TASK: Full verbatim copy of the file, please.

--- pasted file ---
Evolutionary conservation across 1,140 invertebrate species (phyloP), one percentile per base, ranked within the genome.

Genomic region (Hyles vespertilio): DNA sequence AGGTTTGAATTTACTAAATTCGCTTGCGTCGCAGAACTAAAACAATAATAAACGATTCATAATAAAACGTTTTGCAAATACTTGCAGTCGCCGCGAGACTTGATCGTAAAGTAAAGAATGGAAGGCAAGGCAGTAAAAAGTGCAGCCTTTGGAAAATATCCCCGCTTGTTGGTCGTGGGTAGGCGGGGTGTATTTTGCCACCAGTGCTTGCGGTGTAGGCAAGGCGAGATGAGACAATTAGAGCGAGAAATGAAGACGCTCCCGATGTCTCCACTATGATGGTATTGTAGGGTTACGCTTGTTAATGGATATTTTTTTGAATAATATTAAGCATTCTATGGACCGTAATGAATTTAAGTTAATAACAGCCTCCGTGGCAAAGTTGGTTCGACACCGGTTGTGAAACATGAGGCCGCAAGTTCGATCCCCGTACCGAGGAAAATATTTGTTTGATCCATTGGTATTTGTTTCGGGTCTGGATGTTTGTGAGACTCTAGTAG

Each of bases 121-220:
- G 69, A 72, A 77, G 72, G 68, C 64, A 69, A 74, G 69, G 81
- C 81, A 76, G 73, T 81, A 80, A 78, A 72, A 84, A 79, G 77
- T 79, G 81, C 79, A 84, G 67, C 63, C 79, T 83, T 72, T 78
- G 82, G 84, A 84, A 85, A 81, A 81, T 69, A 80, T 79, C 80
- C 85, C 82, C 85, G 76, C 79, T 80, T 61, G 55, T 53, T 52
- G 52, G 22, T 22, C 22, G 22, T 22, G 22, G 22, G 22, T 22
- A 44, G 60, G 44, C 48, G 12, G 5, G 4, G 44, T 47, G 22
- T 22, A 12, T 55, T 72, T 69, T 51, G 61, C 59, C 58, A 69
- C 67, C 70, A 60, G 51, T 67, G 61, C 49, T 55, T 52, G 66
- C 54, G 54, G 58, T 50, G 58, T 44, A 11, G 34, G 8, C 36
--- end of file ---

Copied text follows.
Evolutionary conservation across 1,140 invertebrate species (phyloP), one percentile per base, ranked within the genome.

Genomic region (Hyles vespertilio): DNA sequence AGGTTTGAATTTACTAAATTCGCTTGCGTCGCAGAACTAAAACAATAATAAACGATTCATAATAAAACGTTTTGCAAATACTTGCAGTCGCCGCGAGACTTGATCGTAAAGTAAAGAATGGAAGGCAAGGCAGTAAAAAGTGCAGCCTTTGGAAAATATCCCCGCTTGTTGGTCGTGGGTAGGCGGGGTGTATTTTGCCACCAGTGCTTGCGGTGTAGGCAAGGCGAGATGAGACAATTAGAGCGAGAAATGAAGACGCTCCCGATGTCTCCACTATGATGGTATTGTAGGGTTACGCTTGTTAATGGATATTTTTTTGAATAATATTAAGCATTCTATGGACCGTAATGAATTTAAGTTAATAACAGCCTCCGTGGCAAAGTTGGTTCGACACCGGTTGTGAAACATGAGGCCGCAAGTTCGATCCCCGTACCGAGGAAAATATTTGTTTGATCCATTGGTATTTGTTTCGGGTCTGGATGTTTGTGAGACTCTAGTAG

Each of bases 121-220:
- G 69, A 72, A 77, G 72, G 68, C 64, A 69, A 74, G 69, G 81
- C 81, A 76, G 73, T 81, A 80, A 78, A 72, A 84, A 79, G 77
- T 79, G 81, C 79, A 84, G 67, C 63, C 79, T 83, T 72, T 78
- G 82, G 84, A 84, A 85, A 81, A 81, T 69, A 80, T 79, C 80
- C 85, C 82, C 85, G 76, C 79, T 80, T 61, G 55, T 53, T 52
- G 52, G 22, T 22, C 22, G 22, T 22, G 22, G 22, G 22, T 22
- A 44, G 60, G 44, C 48, G 12, G 5, G 4, G 44, T 47, G 22
- T 22, A 12, T 55, T 72, T 69, T 51, G 61, C 59, C 58, A 69
- C 67, C 70, A 60, G 51, T 67, G 61, C 49, T 55, T 52, G 66
- C 54, G 54, G 58, T 50, G 58, T 44, A 11, G 34, G 8, C 36